The Apple Blog just posted an interesting article about Wall Street Journal‘s (WSJ) upcoming iPad subscription cost:
Just when you thought the iPad might be able to breathe some life back into the failing print industry, the industry itself seems dead set on making sure that doesn’t happen.
Well said. There’s no WAY that I would pay that much for their content.
Let’s pretend for a minute that this wasn’t WSJ and was instead some great video game or Mac site, making this argument meaningful to me (no offense, WSJ). For a site to ask me to pay for their so-called premium content (that IS their argument here, isn’t it?), I’d have to consider their exclusive content so much better than what’s already freely available on the internet, that I’d be willing to pay for it.
Is that even possible? In today’s information age, can I fathom wanting to pay for text? I already pay for media (music and video games), but I consume so much free, readily-available text in the form of interesting web articles (<3 Instapaper) that I already can’t keep up with everything that I find interesting.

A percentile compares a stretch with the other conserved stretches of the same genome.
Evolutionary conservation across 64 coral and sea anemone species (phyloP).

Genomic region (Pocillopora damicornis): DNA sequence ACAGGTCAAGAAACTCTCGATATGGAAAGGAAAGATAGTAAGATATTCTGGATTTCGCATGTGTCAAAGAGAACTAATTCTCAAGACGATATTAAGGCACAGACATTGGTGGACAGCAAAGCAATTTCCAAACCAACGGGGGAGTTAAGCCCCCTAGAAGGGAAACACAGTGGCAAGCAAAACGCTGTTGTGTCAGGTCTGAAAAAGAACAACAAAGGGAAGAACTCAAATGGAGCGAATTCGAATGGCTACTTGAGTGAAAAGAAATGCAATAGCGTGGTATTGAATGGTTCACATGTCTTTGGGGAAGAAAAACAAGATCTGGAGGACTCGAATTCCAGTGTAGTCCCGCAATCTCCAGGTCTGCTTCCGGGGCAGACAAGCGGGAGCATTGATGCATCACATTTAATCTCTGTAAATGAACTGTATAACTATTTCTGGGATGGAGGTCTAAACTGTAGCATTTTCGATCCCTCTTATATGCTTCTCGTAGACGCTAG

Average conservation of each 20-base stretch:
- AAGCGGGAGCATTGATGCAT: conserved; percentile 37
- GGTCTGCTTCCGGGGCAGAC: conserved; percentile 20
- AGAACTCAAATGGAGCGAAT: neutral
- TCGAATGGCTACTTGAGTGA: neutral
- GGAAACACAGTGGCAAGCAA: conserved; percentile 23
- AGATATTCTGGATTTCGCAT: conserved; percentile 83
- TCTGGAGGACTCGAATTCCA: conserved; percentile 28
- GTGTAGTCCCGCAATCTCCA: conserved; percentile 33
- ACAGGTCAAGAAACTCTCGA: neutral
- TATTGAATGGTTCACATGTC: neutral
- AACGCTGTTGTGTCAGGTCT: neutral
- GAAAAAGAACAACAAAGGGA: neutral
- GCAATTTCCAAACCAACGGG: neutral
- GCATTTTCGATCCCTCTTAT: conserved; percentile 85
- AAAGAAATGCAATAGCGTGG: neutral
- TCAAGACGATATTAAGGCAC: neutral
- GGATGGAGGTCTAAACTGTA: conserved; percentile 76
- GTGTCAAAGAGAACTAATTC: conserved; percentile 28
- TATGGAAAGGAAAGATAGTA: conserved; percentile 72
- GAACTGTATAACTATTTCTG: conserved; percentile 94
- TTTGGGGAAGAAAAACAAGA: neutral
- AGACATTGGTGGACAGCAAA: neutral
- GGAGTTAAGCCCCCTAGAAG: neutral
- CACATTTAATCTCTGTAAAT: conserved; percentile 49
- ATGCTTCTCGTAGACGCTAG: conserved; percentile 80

Let me restate that another way:
There’s more quality free content available to me than I have time to consume.
Without even considering the cost of said premium content, I’ve already got to commit myself to prioritizing it above the free content since I don’t want to waste my money. Regardless of just how good this premium content may be, the internet also provides a wealth of great reading. The TRUE draw of a premium subscription is the promise of no longer needing to sift through hundreds of RSS feeds to filter out the delicious bits of reading, but the drawback of a premium subscription is it’s homogeneous nature. The very benefit they offer is their weakness:
Filtered, editorialized access to the same information that’s already available to me on the internet.
Think about that for a minute.
Are you willing to pay $215.88 every year for that privilege? Do you trust WSJ’s editorial process enough to not filter out dissenting views?